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How to Make Yourself Visible to The Audience - The Sales Process

How to Make Yourself Visible to The Audience - The Sales Process

The sales processes can take a variable length of time to be successful. I hear so often from people that they have had no success in their job search despite sending out many, many applications, but Research shows that on average you need to make contact 16 times before achieving your goal. The time taken to achieve success in job hunting is less about elapsed time of search in terms of days, weeks and months, it’s more about the number of times we approach companies.

Plan how you will target each ‘buyer’ – through face-to-face networking events, letters, phone calls, job applications for specific jobs, Twitter and LinkedIn approaches or a referral from someone who works there.

Face-to-face at networking events are probably the most daunting, but the benefits of attending these are so significant that it really is highly recommended. You will be ‘seen’ by people in the industry, it gives you practice at delivering your elevator pitch, you discover the sort of you will be asked in interviews and it will pull you out of your comfort zone. It’s an unusual and brave thing to do – most people will be impressed to find that you are doing this off your own bat and that you are proactive in getting your career off the ground.

Events that relate to your chosen industry take anywhere and everywhere. There will be conferences, awards, networking events, speeches, industry exhibitions etc. and very often these will be free.

Request a list of attendees and anything else that is available such as an agenda, as the aim of attending the event is to learn more about the industry and who operates within it, to meet as many of those people as possible and to collect their cards, to obtain as many referrals as possible and to connect with all the attendees afterwards to add to your list.

Approach people who are on their own or in twos rather than groups as this is easier. Introduce yourself and explain that you are here to find out more about the industry and to meet people who might be able to help you start a career in it. They’ll give you some advice and once they have done so, ask for their card. Sometimes you might be really lucky and they’ll tell you they are looking for someone! Before you move on to speaking to the next person, look at the cards or numbers you have been given and write on the back a few words so you remember who the person was and what they do so you remember. Networking takes a lot of courage and nerve but it will impress people and so is worth the effort.

Once you have obtained all your cards, get home and write it all up that same day. Do not take the easy route and just hand out all your cards to everyone. If you return from one of these events and have collected no cards, you will have nothing to follow up – you won’t remember who you have met and you won’t be able contact them.

Connect with those you have met on LinkedIn (that same day if possible, when you are fresh in their mind) and write a short note thanking them for their time and advice, asking them to bear you in mind for any suitable positions that might come up.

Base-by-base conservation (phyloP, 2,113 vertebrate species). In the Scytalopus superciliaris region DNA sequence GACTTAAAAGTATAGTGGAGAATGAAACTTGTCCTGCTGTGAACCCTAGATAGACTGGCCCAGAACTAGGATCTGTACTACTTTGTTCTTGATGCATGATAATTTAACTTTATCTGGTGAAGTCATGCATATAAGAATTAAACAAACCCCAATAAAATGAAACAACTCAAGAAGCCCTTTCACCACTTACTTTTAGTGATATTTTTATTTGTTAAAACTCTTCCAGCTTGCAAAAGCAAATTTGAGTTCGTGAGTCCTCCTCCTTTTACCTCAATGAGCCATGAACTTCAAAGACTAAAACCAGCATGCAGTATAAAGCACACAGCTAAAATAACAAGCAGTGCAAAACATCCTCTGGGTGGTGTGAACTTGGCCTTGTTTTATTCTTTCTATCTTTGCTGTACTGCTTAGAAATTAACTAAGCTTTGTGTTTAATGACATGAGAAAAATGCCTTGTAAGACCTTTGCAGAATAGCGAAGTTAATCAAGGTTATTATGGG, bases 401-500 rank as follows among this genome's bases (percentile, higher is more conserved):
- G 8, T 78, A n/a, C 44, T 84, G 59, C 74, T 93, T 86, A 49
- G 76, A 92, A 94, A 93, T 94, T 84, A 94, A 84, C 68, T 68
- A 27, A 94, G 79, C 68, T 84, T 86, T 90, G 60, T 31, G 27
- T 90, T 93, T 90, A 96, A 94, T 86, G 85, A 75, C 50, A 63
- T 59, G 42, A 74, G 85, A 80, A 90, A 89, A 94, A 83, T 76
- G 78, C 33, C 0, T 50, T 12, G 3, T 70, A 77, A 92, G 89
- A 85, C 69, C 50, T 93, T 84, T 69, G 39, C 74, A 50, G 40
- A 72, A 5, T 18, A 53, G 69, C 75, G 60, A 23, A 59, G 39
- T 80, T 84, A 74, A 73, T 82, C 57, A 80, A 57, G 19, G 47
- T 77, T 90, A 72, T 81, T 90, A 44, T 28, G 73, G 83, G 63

Follow them on Twitter if applicable, and when you have done, put a tweet up about how interesting you found the event and that it was great to meet them and mention their Twitter handle in your tweet. Hopefully as a result of this they will follow you back!

Some people prefer letters to emails and, without a doubt, if you want to contact someone senior you are much more likely to get your communication in front of them if you send a letter. Letters need to be more formal than emails, but broadly speaking say the same. Sign it personally in blue ink and address the letter to them personally and marked private and confidential.

Phone calls can be daunting but also can be so very productive that it really is worth your while overcoming any fears and just doing it! Now that you have sent an email and a letter, and maybe in some cases you might even have met the person by now at a networking event, you will have something tangible to refer to in your call. Write down what you want to say and rehearse it.

After the call it is important that you follow up with another email and after that a letter. Now that you have made those initial touch points you have to start building them up. Remember that quantity is important!

The process of applying for a job will vary considerably. Some ask for a letter to be submitted with your CV, some might want you to telephone, sometimes they may ask you to contact the recruitment agent they are using to fill the vacancy. The majority want you to apply online which means you follow a link and complete an online questionnaire. This can be tricky because the questions asked are so varied so it’s very important to get someone else to check it for you before you submit it to ensure that you have completed it all properly, and critically that your spelling and grammar are correct. Many employers put applications in the bin if they contain spelling mistakes and certainly those that put another employer name in because they have just cut and pasted the application from another one!